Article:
Roadside Bodhisattva is a good example of the way a teen central character and narrator does not necessarily mean its readership will be limited to young adults. There is none of the literary revolution suggested by the author’s dedication to Henry Miller and Charles Bukowski or the central character’s continual references to Jack Kerouac. The only similarity is in that this is a first person story about being on the road (well mostly beside it). It is told by a sixteen year old about life at a roadside diner and motel. It is one of those “spiritual apprenticeship” stories, but without the magic of Harry Potter, Twilight, The Teachings of Don Juan or The Peaceful Warrior, though possibly with more quiet wisdom. The author is suggesting that Buddha is found in everyday life through ordinary relationships between ordinary people—as contrasted with the young central character’s desire for something extraordinary.

Kid A is a sixteen year old runaway anonymously seeking a life of adventure on the road guided by, even better living through, Jack Kerouac’s The Dharma Bums and The Prophet by Khalil Gibran. He meets Sid, a man whose long experience on the road, knowledge and generous attitudes reflect a practical understanding of the real Buddhism the boy is looking for. He contrasts with his parents’ Buddhism which sees them with “their heads so far into some kind of jackass mysticism that they tended to let a lot of ‘unimportant’ things like grocery shopping and mortgage payments and laundry slide.” Kerouac had proved for him there were other types of Buddhists.

Sid on the other hand lives by simple rules like, “I start out friendly, and see how the other guy responds. After that, based on what he does, I follow tit for tat.” His attitude to the boy’s guides is clear cut but mixed: “Your Kerouac is a shot of super-antibiotic to cure you of mental clap. But the other one is like a stolen blank prescription pad. You can write yourself all the prescriptions you want from it, but there’s no authority behind ‘em, and you’ll never get ‘em filled.” Kid A quotes directly from Gibran from memory whilst he associates himself and Sid with the main characters and events in Dharma Bums.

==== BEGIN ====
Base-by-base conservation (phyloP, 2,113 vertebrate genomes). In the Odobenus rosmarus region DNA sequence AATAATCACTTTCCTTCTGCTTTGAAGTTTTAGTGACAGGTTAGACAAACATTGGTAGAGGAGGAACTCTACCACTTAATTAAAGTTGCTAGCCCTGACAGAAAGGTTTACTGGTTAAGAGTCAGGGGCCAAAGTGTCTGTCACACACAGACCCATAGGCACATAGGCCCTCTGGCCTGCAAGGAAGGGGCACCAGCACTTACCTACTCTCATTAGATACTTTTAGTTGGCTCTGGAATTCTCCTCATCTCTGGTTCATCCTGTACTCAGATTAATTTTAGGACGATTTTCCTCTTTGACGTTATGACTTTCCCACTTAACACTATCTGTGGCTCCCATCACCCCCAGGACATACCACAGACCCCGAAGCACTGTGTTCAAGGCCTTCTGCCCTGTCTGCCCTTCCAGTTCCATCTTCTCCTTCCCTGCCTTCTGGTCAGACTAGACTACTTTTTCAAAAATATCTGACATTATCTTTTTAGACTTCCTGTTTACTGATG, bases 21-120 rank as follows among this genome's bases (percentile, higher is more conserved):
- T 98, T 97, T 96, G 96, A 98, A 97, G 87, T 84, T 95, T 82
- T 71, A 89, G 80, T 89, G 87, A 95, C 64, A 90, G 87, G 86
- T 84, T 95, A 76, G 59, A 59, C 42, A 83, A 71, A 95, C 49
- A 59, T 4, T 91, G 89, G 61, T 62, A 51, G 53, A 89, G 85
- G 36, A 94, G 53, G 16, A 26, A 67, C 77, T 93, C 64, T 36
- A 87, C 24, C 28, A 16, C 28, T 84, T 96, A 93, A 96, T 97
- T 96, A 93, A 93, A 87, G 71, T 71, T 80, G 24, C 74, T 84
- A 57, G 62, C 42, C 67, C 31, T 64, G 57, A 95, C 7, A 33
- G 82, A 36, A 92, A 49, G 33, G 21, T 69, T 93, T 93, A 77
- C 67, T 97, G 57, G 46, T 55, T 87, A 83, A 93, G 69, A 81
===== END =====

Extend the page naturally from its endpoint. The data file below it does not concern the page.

The two stop at a roadside diner and motel for breakfast when Sid talks the owner Ann into giving them both jobs. We meet a group of ordinary people in ordinary pain. Sue, a girl about seventeen, about a year older then Kid A, who’s been in trouble and sent to live with her aunt by parents who don’t know how to handle her; Sonny the stuttering cook; Angelo the grumpy mechanic; and Yasmine the sexy but bitchy waitress. Through the story we find out each of their stories as Sid intervenes to change their lives for the better, apparently out of generosity. Meanwhile our main character stumbles along, accidentally helping out each person while he tries to get it on with Sue. Kid A finally becomes impatient to get on the road and continue his search for the adventures that will let him live his Kerouac fantasy life, leading to a somewhat surprising climax.

Roadside Bodhisattva has a simple direct narrative style of storytelling; it is an easy read, probably comfortable for a sixteen year-old readership, as suggested by the narrative voice. But we don’t really see even the darkness that plagues Harry Potter, which has driven the Kid to run away and to base his life on a literary fantasy. It doesn’t even stretch the reader’s vocabulary as much as the Potter books. It is a pseudo-Buddhist fable set in small-town America. It is a little slow in places and the plot is convenient in others, but as you’d expect from a fable it points to depth whilst focussing on daily life, apparent simplicity and surface appearances.